Nothing exists in isolation. Our skin is covered with a thousand different types of bacteria, with a population close to a trillion. These critters help protect us against pests and diseases. Plants exist in the same way. There are microbes whose very existence relies upon the presence of a single plant variety's stamen. There are other bacteria that allow plant roots to absorb nitrogen.
As with all other living things, these microbes and bacteria are prey to larger, more complex beings. If these predators arrive too soon, or too late, they will starve, as will their predators, and so on.
Plant DNA contains a series of instructions on how to create the various parts of the plant and how to accomplish specific processes within the plant. As each plant part is developed, it is subject to external conditions: soil composition, temperature, humidity, sun exposure, rainfall, the presence of pollinators, and countless other variables that we have yet to identify.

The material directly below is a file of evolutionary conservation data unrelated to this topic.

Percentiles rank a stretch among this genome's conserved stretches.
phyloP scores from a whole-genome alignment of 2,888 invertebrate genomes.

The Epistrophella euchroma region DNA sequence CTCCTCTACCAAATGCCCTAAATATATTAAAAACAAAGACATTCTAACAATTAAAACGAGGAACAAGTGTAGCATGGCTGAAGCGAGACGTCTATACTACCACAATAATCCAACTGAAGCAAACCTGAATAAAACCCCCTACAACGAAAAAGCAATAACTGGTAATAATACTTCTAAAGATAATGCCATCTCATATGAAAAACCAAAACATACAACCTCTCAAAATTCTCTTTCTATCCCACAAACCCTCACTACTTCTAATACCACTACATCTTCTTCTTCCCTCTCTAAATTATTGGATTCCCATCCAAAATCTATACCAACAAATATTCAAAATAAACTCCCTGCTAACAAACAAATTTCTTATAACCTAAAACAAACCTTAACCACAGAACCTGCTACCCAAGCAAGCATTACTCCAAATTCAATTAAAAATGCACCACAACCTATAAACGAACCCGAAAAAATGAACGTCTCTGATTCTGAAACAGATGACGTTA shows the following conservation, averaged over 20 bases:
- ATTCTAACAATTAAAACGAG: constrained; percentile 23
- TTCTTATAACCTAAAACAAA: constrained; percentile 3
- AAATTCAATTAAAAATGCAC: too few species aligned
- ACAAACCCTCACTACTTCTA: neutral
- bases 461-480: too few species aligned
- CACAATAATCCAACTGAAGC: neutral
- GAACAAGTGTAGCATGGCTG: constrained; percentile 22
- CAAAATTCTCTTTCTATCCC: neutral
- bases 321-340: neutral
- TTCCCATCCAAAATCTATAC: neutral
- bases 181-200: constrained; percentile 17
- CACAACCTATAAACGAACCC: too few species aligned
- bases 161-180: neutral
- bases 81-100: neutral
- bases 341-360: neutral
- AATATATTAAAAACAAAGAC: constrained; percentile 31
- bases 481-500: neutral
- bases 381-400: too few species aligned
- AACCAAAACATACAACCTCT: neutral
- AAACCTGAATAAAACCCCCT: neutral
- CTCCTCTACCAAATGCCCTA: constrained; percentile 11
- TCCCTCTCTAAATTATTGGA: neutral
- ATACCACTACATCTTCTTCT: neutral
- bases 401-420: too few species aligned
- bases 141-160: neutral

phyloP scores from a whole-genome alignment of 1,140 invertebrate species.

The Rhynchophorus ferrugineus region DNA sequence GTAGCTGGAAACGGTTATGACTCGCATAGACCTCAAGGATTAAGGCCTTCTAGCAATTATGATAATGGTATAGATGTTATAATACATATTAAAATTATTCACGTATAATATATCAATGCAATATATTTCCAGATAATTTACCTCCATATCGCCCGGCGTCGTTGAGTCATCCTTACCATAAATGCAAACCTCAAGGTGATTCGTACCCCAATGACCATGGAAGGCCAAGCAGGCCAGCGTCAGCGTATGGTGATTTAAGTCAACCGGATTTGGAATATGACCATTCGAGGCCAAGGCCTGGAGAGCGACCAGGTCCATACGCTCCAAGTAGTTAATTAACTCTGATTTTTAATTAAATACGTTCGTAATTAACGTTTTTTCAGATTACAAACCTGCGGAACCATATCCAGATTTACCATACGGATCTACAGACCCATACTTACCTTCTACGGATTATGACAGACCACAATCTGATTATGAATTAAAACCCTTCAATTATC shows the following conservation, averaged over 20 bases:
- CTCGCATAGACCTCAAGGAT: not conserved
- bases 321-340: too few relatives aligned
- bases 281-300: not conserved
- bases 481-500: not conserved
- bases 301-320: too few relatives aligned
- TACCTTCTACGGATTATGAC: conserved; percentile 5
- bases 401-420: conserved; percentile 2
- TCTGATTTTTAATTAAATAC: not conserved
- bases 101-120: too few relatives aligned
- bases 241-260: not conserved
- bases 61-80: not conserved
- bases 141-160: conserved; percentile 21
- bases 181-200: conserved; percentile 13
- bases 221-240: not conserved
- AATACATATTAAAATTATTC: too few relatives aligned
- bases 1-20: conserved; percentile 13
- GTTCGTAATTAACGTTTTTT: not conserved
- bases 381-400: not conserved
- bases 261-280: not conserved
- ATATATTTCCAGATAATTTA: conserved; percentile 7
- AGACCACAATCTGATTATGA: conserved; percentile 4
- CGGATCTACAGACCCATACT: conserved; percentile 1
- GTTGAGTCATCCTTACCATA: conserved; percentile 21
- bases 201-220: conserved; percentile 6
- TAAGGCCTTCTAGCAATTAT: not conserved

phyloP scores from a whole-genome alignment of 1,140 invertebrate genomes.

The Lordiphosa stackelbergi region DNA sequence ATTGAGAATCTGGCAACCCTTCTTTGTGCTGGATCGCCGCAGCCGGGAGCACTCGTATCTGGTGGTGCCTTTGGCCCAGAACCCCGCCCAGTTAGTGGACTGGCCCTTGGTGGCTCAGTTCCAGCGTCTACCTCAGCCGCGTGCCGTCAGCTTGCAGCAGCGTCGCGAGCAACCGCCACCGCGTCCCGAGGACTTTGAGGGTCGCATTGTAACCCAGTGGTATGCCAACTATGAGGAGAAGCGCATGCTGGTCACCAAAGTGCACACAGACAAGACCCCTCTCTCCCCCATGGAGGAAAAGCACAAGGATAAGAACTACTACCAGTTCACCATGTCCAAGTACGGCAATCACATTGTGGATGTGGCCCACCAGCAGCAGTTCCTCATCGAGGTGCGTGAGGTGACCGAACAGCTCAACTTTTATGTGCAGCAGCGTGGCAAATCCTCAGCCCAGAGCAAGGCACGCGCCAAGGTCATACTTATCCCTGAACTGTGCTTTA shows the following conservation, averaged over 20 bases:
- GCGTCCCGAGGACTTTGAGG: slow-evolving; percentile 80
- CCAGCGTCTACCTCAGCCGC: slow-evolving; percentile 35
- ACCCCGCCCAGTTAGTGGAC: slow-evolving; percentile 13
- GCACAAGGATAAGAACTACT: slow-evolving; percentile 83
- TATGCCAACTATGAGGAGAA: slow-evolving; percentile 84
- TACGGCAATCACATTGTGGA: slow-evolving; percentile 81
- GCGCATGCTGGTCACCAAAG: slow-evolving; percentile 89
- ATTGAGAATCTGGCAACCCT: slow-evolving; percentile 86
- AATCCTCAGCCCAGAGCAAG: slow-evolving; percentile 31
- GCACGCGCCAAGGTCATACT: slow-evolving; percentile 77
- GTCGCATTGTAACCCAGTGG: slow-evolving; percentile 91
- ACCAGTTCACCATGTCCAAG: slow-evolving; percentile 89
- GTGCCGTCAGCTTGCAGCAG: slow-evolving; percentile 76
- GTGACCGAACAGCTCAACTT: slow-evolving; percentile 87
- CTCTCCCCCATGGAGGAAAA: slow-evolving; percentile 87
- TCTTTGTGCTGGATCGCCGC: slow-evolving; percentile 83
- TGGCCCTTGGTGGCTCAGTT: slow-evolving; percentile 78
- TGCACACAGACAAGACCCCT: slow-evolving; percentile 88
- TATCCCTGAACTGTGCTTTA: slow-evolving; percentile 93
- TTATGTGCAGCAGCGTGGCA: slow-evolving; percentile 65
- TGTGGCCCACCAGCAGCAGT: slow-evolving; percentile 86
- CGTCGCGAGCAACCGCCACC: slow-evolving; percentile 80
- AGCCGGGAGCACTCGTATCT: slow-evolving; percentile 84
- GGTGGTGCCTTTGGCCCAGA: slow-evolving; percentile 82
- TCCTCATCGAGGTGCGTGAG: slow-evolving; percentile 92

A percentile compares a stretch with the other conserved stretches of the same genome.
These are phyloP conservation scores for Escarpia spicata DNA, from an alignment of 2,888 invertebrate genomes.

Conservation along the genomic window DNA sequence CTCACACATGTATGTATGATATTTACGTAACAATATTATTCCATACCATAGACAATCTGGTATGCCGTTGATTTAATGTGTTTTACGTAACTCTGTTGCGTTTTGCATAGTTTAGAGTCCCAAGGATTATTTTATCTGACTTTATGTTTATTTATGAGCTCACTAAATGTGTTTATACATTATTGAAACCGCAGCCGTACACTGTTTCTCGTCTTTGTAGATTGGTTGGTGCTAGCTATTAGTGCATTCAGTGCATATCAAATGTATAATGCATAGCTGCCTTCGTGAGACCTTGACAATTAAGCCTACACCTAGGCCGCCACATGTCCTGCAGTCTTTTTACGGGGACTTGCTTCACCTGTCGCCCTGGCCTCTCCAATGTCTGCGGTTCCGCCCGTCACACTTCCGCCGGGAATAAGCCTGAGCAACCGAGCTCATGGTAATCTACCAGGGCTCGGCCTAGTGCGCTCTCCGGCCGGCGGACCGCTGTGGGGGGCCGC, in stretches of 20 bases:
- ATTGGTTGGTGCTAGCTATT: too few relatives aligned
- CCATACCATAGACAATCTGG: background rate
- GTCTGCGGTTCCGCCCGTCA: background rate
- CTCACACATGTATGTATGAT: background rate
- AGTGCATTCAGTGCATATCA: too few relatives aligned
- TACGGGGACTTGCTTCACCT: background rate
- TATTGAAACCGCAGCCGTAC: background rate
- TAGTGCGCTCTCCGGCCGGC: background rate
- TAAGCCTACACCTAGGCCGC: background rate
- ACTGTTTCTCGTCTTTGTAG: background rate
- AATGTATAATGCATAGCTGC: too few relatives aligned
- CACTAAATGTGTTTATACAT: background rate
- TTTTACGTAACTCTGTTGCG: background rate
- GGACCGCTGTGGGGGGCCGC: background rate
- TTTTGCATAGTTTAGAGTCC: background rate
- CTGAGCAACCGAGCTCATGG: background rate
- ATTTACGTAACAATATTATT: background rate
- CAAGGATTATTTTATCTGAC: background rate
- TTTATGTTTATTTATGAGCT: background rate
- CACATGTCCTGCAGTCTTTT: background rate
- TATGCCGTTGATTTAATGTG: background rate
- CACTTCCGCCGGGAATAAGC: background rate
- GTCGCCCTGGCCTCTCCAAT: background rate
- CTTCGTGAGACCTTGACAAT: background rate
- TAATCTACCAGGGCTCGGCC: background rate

In the world of gardening and agriculture, phenology models are used to predict the appearance of specific pests and diseases, allowing us to get a head start on protecting our plants. These models are generally temperature-based, since temperatures play such a large role in insect development.
One simple way to learn more about your local phenology is to collect the first fall leaf from your yard, or the first appearance of specific pests, and record the date. As years pass, you will see trends and changes as other factors are altered.
You can grow a surprising amount of food in your own yard. Ask me how!
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